If there is one consensus in the very polarized technology world, it is that more and more people and more and more devices will be connecting to the internet. Consequently, the amount of internet traffic that will be delivered over these networks will explode – estimates by Cisco suggest that total internet traffic will grow on average 41% every year resulting in an almost inconceivable 327 exabytes per year in 2012. To put that into context, that’s the equivalent of ~84 billion DVDs!
The growing size and importance of the internet has pushed regulators and activists to advocate for new rules and regulations to preserve the internet’s independence and neutrality from political and corporate interests. This movement has been called “Net Neutrality” and seeks to make it impossible for network owners to gain too much power over the content and information that a consumer can access.
Now, I am a firm believer in the aspirations of net neutrality – I am no fan of “walled gardens” and am even less a fan of Comcast/Verizon/AT&T throttling access to content they don’t approve. I am also well aware that major network owners, at least those in the US, are granted public licenses by the FCC to operate, and thus have a moral and legal obligation to provide a public and valuable service. But, aspirations and obligations without a realistic assessment of technological and economic realities are meaningless, and I suspect, based on many of the arguments I’ve heard on the internet, that many net neutrality proponents don’t have a good grasp of why their Eden-esque visions of net neutrality may be missing some of the bigger picture needed to make sure their implementation is more effective than naive.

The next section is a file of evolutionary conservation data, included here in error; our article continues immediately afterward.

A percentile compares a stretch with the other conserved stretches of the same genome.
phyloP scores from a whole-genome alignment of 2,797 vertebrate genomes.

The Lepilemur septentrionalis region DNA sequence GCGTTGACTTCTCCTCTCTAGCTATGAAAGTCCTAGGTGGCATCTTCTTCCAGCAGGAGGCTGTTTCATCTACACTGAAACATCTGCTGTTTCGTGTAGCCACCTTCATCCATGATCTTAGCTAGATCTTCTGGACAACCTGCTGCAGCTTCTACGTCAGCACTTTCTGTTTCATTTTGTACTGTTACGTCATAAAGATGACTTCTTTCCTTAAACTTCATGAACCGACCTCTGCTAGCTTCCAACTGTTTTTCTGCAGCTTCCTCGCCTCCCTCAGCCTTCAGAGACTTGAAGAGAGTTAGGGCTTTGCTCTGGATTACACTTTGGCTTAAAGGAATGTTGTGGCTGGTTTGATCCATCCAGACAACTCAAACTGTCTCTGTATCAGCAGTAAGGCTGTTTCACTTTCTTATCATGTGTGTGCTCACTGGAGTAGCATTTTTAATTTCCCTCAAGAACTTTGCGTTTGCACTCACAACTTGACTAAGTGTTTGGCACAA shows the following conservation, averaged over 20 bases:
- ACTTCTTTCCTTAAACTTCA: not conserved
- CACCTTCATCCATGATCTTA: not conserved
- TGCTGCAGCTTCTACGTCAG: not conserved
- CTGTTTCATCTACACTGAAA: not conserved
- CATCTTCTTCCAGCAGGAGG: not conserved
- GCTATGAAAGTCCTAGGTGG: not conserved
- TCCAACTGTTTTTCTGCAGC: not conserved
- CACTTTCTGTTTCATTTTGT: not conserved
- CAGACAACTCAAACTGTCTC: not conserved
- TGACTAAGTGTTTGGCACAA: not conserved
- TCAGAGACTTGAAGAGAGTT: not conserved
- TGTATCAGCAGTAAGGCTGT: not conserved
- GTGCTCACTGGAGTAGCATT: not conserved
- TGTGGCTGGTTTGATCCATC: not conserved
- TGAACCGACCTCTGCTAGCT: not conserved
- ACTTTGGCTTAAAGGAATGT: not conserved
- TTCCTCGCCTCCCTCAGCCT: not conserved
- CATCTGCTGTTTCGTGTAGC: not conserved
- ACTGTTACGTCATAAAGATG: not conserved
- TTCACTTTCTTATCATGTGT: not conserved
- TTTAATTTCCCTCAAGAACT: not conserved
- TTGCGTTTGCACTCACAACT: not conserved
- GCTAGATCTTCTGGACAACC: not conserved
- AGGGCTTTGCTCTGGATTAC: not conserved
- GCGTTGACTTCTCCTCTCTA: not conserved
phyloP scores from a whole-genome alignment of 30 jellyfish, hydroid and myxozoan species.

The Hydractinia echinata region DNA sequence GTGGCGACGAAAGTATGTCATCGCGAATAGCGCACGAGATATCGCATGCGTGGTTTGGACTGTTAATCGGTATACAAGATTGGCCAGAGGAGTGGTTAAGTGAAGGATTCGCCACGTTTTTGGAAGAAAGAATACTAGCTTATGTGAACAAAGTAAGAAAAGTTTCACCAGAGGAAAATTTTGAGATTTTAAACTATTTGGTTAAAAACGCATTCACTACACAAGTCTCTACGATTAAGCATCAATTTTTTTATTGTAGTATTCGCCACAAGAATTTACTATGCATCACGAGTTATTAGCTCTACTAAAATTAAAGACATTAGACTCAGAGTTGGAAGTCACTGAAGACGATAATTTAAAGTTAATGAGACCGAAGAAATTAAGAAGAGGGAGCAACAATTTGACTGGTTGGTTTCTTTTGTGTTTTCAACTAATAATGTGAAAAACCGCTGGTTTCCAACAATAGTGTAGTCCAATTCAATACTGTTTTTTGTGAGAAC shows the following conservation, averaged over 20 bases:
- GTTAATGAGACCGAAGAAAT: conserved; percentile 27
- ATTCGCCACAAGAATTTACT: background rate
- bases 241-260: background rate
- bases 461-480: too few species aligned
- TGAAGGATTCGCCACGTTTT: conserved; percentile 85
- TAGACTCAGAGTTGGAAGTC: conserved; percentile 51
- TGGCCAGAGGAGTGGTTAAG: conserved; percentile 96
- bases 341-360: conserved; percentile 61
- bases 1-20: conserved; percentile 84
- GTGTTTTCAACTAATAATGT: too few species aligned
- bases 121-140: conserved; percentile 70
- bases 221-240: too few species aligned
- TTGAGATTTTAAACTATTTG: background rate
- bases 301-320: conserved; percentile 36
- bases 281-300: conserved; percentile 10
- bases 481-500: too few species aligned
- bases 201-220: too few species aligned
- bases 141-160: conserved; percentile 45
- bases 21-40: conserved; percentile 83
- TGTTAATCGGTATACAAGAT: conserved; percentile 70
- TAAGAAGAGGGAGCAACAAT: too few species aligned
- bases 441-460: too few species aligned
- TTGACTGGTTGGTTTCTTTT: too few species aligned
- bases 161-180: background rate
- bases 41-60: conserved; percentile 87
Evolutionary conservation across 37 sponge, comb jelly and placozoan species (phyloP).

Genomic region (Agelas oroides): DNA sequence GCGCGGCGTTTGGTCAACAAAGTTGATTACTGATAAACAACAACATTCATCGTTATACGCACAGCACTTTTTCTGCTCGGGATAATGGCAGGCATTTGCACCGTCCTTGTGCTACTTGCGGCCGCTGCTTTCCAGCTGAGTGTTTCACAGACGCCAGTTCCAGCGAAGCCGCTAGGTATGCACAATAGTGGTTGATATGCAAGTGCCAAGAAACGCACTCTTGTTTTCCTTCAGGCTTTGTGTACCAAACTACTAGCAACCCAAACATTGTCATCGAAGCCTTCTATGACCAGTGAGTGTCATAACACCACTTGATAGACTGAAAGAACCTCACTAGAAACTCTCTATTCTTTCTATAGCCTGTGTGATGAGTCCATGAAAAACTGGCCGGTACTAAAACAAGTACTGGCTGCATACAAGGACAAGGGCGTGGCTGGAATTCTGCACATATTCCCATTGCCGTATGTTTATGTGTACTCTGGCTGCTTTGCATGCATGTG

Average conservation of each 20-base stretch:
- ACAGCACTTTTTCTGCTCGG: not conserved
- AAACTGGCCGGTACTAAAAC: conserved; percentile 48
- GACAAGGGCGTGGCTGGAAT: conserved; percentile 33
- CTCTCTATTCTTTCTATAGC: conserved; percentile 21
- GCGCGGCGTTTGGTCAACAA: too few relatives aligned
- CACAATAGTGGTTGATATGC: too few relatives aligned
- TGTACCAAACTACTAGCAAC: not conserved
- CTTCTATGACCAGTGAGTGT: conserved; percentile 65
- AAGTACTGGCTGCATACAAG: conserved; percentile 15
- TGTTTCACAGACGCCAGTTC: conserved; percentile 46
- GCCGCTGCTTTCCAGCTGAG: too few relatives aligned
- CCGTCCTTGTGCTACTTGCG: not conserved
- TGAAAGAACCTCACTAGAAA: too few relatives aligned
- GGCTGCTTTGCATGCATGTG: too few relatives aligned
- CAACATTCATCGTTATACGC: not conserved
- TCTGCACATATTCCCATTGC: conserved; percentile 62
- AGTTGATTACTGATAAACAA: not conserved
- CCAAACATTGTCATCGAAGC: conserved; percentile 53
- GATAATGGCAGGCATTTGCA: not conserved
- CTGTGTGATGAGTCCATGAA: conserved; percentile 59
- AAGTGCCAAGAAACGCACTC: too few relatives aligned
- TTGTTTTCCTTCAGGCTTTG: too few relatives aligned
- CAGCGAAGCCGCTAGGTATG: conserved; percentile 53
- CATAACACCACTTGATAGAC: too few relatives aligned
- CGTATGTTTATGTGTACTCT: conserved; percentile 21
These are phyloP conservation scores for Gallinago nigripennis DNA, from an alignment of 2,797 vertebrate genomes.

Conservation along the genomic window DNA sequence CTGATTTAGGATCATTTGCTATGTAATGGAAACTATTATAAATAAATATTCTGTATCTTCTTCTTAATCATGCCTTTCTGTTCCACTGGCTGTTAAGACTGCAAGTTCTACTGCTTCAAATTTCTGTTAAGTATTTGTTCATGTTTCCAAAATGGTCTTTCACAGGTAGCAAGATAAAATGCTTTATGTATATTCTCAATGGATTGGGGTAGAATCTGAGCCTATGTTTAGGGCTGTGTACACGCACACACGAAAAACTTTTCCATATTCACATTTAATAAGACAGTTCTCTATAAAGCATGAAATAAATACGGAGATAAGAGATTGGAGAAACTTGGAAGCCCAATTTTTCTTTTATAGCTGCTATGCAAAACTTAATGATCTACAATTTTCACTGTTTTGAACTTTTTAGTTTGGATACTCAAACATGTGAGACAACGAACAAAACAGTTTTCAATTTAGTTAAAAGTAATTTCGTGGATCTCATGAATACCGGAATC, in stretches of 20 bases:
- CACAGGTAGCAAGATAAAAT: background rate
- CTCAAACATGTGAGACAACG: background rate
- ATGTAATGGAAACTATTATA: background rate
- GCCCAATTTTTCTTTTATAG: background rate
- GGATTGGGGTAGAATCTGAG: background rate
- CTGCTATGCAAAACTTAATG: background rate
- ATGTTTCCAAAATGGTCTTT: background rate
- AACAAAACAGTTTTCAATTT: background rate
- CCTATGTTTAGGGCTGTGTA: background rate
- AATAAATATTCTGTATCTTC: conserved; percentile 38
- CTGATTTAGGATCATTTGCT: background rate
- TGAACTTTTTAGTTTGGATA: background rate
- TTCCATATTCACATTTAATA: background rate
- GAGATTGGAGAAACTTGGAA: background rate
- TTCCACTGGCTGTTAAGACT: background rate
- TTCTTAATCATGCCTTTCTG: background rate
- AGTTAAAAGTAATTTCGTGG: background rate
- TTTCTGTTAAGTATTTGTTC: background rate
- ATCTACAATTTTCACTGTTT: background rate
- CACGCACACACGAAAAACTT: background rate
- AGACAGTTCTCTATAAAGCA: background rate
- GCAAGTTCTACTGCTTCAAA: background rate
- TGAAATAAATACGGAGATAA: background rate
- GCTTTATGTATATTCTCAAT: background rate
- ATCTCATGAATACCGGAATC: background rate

The fundamental reality around the economics of network construction is, in short, that it is expensive as hell. There are enormous upfront costs that need to be recouped, and there are plenty of maintenance costs and challenges. This has two direct consequences:
- Network providers tend to be large
- The cost of an incremental byte of data transmitted is marginal (because the equipment is already there), but the cost of incremental capacity is extremely high (because the provider has to buy new equipment, contract new construction/digging, bring it online, etc.)